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Kneeling for a cause?

Kneeling during the national anthem reoccurs after Trump’s involvement

Rachel DeCesaris, Editor-in-Chief

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Why do people protest? What is the point of fighting for anything? Is there any right way to protest something? These questions constantly arise after the focus on kneeling during the national anthem.

The protesting first took place during football games in 2016 when football players protested for equal rights. Why did this issue rise again? Trump recently gave his two cents on the whole issue causing a greater riot to occur.

“If a player wants the privilege of making millions of dollars in the NFL, or other leagues, he or she should not be allowed to disrespect our Great America Flag (or country) and should stand for the National Anthem. If not, YOU’RE FIRED. Find something else to do!” Trump said on Twitter.

Trump clearly states that nobody should kneel during the national anthem, but did anybody ever look at why? Many people view kneeling as being disrespectful to the military and veterans who fought for our country.

If veterans are OK with that fact, should this whole discussion just stop? In the Constitution, everyone has been given the right to freedom of speech, therefore a person can peacefully protest anything they want.

Why are others so concerned with what other people do to protest? Colin Kaepernick started this whole debate in August of 2016 to protest racial injustice. This immediately sparked conversation throughout America, which then grew throughout the NFL and celebrities everywhere.

A reason as to why people are OK if people kneel include the fact that Americans have the ability to peacefully protest. When America doesn’t live up to its name of its ideals of freedom and liberty, someone should be allowed to express themselves in however they see fit. Another pro is that when a public figure, like an NFL star, protests, it shocks people into paying attention and listening to what that person has to say. Each person has the ability to use their First Amendment right and use their freedom of speech to fight for what they believe in.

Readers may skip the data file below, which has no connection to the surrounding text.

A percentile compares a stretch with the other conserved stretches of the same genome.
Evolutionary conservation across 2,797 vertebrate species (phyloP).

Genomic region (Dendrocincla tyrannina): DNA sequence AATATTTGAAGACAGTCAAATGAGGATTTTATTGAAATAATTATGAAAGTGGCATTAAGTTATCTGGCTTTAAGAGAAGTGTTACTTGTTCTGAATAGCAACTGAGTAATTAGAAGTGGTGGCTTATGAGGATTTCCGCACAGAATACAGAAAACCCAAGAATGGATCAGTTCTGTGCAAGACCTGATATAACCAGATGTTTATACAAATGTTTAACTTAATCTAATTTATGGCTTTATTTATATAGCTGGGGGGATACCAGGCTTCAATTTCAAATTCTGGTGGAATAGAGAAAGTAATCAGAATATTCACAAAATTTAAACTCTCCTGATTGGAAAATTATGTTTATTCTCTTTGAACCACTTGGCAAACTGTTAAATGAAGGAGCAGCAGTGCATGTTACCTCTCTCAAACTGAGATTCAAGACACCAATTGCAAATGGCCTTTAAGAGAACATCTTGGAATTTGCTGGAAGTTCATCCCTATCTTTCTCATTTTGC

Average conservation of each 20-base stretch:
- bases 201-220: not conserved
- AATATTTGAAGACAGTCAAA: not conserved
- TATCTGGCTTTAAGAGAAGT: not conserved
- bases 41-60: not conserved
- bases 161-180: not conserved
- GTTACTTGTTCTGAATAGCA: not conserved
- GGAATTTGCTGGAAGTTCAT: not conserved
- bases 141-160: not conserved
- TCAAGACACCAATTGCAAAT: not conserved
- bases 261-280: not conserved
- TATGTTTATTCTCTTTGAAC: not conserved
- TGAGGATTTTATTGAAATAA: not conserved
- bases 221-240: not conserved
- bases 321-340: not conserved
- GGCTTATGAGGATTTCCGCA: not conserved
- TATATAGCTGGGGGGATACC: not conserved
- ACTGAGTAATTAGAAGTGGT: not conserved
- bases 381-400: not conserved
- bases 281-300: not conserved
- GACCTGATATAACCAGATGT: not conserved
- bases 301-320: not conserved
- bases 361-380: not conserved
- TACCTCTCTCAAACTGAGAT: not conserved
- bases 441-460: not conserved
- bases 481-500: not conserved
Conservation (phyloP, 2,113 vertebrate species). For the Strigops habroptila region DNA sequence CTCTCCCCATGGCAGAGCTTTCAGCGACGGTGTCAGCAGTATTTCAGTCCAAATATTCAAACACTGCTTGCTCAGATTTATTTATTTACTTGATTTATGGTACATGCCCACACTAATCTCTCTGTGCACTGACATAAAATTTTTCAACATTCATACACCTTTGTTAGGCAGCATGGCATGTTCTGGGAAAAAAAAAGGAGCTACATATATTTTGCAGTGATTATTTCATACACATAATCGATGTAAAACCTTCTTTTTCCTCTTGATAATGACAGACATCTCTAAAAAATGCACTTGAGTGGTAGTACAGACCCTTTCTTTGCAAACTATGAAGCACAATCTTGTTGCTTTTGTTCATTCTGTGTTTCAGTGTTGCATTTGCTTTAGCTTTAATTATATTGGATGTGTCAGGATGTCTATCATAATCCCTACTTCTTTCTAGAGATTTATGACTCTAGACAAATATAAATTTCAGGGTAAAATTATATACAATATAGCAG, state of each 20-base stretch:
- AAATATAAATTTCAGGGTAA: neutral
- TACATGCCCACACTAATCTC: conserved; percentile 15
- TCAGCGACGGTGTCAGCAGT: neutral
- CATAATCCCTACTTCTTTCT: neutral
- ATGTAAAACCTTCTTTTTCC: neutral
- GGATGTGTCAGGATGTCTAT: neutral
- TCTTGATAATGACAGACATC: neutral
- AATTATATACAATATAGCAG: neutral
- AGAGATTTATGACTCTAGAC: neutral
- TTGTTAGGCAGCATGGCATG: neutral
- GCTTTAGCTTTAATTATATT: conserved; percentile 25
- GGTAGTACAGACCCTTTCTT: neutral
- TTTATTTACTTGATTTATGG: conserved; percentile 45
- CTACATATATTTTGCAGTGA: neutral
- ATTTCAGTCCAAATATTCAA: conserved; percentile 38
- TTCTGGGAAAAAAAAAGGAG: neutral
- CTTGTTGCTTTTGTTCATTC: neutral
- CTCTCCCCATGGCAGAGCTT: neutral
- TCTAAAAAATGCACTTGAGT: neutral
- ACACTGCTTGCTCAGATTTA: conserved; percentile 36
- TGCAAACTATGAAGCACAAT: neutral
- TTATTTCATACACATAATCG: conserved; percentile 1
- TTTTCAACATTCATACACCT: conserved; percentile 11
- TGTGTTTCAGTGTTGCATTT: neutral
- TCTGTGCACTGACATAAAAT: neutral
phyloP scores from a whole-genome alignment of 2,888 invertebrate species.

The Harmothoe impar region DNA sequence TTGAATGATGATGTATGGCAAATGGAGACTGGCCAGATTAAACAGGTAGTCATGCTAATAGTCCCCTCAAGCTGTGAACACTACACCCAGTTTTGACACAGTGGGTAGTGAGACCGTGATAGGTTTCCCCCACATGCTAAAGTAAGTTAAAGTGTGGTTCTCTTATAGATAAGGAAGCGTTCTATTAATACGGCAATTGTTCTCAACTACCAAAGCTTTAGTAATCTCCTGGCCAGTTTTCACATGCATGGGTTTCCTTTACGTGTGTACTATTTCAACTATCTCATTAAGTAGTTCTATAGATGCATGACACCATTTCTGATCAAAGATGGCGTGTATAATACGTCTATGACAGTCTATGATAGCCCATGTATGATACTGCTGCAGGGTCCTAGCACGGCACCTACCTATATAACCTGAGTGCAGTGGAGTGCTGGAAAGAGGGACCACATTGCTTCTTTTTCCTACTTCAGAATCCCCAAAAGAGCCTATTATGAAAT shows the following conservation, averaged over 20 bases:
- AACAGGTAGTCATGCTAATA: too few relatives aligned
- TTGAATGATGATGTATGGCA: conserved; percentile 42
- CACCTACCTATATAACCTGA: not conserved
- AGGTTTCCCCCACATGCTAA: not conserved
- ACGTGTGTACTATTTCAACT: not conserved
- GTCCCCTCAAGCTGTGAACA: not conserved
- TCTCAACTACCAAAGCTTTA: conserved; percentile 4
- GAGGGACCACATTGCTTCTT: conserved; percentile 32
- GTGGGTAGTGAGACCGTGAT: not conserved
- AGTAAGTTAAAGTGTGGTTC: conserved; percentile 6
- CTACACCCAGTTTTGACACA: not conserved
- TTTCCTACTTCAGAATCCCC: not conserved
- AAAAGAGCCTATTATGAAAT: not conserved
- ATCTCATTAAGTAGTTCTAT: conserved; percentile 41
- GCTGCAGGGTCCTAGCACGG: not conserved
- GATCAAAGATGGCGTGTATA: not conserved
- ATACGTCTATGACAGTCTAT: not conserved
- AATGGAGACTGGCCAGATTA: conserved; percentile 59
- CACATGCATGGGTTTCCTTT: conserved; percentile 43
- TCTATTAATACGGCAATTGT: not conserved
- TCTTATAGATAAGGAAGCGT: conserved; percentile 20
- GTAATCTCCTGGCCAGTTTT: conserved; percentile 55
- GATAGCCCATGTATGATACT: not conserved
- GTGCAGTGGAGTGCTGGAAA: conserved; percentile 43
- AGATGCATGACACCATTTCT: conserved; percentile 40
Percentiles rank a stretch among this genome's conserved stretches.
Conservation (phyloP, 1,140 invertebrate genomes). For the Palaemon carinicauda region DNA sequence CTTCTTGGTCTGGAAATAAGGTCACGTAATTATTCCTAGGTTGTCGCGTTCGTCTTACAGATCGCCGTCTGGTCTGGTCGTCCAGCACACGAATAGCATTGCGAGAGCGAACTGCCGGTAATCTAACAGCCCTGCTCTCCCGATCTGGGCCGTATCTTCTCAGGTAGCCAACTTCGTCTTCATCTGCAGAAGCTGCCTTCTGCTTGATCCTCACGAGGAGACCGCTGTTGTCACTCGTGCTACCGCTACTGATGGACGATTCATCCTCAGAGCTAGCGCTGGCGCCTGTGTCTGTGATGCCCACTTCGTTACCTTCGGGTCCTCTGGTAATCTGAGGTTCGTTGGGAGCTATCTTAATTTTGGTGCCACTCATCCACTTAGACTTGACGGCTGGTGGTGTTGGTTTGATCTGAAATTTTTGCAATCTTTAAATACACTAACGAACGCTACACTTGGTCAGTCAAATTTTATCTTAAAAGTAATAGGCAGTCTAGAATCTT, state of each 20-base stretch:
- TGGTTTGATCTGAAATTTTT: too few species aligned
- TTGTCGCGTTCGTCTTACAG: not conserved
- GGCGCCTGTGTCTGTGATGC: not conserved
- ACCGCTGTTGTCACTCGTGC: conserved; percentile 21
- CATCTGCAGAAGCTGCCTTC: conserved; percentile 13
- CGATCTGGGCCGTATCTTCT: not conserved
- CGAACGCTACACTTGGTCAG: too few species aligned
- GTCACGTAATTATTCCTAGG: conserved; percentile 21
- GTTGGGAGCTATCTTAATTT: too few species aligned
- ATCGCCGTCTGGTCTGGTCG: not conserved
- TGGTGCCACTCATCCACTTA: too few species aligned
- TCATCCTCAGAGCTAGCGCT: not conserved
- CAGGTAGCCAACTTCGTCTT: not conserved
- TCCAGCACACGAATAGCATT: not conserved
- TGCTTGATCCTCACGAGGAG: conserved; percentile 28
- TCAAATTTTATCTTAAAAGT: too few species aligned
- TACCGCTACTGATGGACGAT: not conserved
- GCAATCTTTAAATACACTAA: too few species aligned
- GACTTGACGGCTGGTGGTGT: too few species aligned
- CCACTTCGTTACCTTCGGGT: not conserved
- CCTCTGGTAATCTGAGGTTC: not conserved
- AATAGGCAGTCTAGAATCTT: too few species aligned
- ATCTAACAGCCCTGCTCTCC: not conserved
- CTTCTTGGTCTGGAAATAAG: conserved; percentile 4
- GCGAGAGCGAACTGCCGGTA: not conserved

On the flip side, there are reasons as to why people are against others kneeling during the national anthem. This could be shown as a sign of disrespect to veterans and the American flag.

“It just blows my mind that somebody like (Kaepernick) would do what he does to dishonor the flag of this country and the national anthem when we have young men and women overseas fighting for this country, people that have died for this country,” Carole Isham, a great-great-great-granddaughter of Francis Scott Key said.

On a football level, coaches like Dabo Swinney, coach of the Clemson University football team, said that it can be distracting to the team to try and make this grandstand during a game. The thought of trying to protest can take away from a football game and distract the players from doing their best to win.

An ultimate con is that this issue has caused a division within the country. Every day, people fight for freedom, go to work, form opinions and create a living for themselves. Everyone has the same goal in life: to live together. Why does everyone have to give their thoughts into somebody else’s legal right to protest? The division between Americans has caused rippling effects where, in times of need, Americans are focused on peaceful protests instead of focusing on larger issues such as lowering the poverty rate or working to better themselves.

Before anybody decides to leave their opinion, the whole story must be told first. People need to decide if it’s even worth it to argue over little things instead of becoming one united country, which is what America has always stood for, along with the ability to have freedom and liberty.

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Kneeling for a cause?